Spring is nature’s way of saying, “Let’s Party!”

Spring is nature’s way of saying, “Let’s Party!”

Spring is nature’s way of saying, “Let’s Party!”

And this year, the design world has risen to nature’s challenge with spectacular razzamatazz. Only a few blogs ago I was visiting Decorex and Design Week in Autumn 2018, now camellias and daphne are in full bloom in our gardens and London Design Week is again in full swing. I visited the Design Centre in Chelsea Harbour to see what the new season has in store.

Goodbye grey

As we’ve all been reading on Instagram and hearing on the Sophie Robinson/Kate Watson Smyth podcast, wintry grey has had its day. In comes beige (although no-one is calling it that – think wheaten and honey neutrals) or better still a vibrant mix of greens, yellows, pinks and oranges. Watch for these colours hitting the high street.

There’s a new word on the block too…

Hello maximalism!

I’m loving both this word and trend, which has burst onto the scene like a chorus line in the last six months as many of us are daring to add more character and personality to spaces. I get the feeling designers and suppliers are loving it too and using it as an opportunity to showcase their skills at ornamentation.

Embracing maximalism (with a theatrical hug) was this show-stealing pop-up sitting-room by Ben Pentreath in the G P & J Baker showroom. He takes their iconic Magnolia wallpaper as a starting point and adds his signature modern English style with  bold colours in a classic setting. See how the orange armchairs with botanical cushions counterpoint the antique dresser and ornate mantel mirror, lifting the room firmly out of museum piece into contemporary glamour.

The pop-up sitting room by Ben Pentreath in the G P & J Baker showroom, Design Centre Chelsea Harbour

The walls are smothered in Magnolia, designed by William Turner for GP & J Baker in 1913. The fabric is one of Pentreath’s favourites. “It belongs everywhere; rich and happy-making”’ he says, adding, “it’s extraordinarily contemporary…Vivid colours, bold pattern and beautiful natural shapes. It could have been designed yesterday.”


But minimalist influence still gives structure to a design. Texture and detail are key to keeping things interesting. Take a look at the brilliant Gatsby Suite pop-up by Katharine Pooley in the Turnell and Gigon showroom. It exudes opulence and fun but is also a masterclass in tiny details that delight the eye. The chandelier focal point is mimicked by the cascading foliage and feather bouquets. The crisp lines of the Art Deco stationery holders echo the geometric rug.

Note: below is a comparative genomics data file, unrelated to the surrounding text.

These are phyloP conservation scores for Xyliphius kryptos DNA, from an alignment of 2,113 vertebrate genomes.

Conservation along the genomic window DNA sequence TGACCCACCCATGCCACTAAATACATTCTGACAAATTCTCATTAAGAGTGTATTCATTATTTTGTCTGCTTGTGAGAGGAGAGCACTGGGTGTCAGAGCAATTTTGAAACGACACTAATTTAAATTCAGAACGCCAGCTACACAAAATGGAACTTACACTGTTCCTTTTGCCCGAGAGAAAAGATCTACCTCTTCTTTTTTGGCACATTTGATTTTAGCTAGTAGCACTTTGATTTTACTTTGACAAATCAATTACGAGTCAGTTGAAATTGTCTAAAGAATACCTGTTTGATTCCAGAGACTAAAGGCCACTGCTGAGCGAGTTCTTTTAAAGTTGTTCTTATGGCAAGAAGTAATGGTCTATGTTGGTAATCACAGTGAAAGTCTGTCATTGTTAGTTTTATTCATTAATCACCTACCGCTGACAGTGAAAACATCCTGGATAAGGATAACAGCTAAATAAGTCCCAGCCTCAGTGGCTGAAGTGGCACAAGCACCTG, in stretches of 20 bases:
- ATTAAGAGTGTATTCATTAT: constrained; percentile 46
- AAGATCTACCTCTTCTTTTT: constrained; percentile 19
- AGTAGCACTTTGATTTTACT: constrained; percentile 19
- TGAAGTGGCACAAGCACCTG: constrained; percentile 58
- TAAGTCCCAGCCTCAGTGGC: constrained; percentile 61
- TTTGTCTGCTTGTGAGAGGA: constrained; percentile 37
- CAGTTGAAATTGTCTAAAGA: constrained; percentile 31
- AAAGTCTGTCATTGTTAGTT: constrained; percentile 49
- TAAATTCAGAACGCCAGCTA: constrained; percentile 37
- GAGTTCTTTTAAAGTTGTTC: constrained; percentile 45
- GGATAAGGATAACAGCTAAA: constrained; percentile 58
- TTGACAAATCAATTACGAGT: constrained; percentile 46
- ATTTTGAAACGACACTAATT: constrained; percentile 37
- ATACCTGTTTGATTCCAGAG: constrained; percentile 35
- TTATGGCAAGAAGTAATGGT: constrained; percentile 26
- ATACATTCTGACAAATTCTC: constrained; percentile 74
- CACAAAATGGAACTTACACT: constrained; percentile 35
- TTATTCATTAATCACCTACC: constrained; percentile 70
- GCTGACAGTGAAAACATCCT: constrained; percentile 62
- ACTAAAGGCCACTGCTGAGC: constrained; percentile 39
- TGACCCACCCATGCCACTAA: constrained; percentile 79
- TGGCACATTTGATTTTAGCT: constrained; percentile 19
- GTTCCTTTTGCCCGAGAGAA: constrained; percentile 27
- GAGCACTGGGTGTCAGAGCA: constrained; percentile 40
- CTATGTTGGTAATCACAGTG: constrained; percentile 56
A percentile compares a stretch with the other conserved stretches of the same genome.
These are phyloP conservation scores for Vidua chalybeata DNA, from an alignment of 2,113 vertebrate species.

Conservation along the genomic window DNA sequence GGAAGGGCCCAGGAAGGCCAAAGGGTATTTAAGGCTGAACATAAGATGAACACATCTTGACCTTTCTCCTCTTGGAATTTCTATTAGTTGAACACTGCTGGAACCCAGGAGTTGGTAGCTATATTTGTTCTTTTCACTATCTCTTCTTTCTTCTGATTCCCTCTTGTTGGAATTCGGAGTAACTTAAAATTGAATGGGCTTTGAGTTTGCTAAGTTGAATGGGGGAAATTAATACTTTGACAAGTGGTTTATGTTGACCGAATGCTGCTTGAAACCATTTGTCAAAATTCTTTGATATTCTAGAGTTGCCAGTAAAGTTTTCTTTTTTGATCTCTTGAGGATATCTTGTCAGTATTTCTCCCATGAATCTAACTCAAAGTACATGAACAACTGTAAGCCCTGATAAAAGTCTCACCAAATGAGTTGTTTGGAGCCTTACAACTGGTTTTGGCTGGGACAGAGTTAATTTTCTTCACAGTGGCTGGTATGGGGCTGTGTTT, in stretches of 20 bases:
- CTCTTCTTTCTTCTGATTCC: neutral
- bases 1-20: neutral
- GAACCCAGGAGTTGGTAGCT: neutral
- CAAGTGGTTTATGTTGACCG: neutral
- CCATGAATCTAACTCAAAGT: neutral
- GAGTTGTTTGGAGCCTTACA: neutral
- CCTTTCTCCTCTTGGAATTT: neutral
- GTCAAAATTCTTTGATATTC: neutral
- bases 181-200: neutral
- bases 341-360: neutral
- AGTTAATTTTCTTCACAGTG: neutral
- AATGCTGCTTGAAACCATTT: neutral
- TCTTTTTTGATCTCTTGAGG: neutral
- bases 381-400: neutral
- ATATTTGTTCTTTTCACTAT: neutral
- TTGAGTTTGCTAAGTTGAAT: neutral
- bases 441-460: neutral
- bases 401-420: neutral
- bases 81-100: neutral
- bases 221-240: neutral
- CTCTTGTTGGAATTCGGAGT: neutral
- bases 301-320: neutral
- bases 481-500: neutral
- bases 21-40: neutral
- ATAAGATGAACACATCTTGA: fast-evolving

Gatsby Suite pop-up by Katharine Pooley in the Turnell and Gigon showroom at Chelsea Harbour Design Centre

Wallpaper specialists Cole & Son have always had a superb maximalist range. They’ve long been the go-to designers for innovative, intelligent and theatrical flair, even more so now as they celebrate their ongoing collaboration with Fornasetti. Their virtual drinks cabinet wallpaper might make a playful backdrop to your home bar. Or give zest to your dining area with their Mediterranean citrus range Arance, in ruby grapefruit, lemon and orange. The Fornasetti range is continually expanding, so keep your eye out, have fun and don’t limit it to the downstairs loo!

Fornasetti range of wallpapers at Cole and Son

New wallpaper ranges at the Cole & Son showroom in Chelsea Harbour Design Centre

Botanicals rebooted

Designers have long taken inspiration from nature. With the current trend for vibrancy, botanicals are really coming into their own. Sanderson, famously inspired by flora and fauna illustrations, have a new “glasshouse” range that’s not too traditional or country. Strong colour and super-sharp definition interpret the theme in a very current way. Here’s a design development board to give you a flavour of this new collection. You can find it in The Style Library showroom.

New botanical fabric design from Sanderson

The inspiration behind the new “Glasshouse” range of fabrics from Sanderson

Hand-crafts here to stay

The emphasis on skilled craftsmanship is as strong as ever. Rejection of fast fashion is spreading: the same principles now apply in interiors. I came across these two smiling ladies, Vicky and Natalie, in the Porta Romana showroom taking designers through the art of hand-gilding the petals of an Urchin chandelier. You can see the finished Urchin light design above them. It takes about 30 hours to make one and 250,000 sheets of gold leaf go into each light. Their patience is admirable and they clearly love what they do.

Interior Design of lights in the Porta Romana SHowroom

Vicky and Natalie, in the Porta Romana showroom taking designers through the art of hand-gilding the petals of an Urchin chandelier.

Over to you

Whether you’re a maximalist, a minimalist or somewhere in between, this season has style treats for you to indulge in.

Even minimalists need to puncture their clean lines with vibrant focal points. If this is you, why not take inspiration from the maximalists with some fresh, flamboyant conversation pieces?

And if you have longed for the return of rich patterns and colours, seize the moment: you’re ahead of the trend at last. Refresh your look with new textures and key pieces. This time round, maximalism is a celebratory statement of nature’s blazing colours and designs, interpreted with a flourish of glitz and glamour.

Who couldn’t warm to that?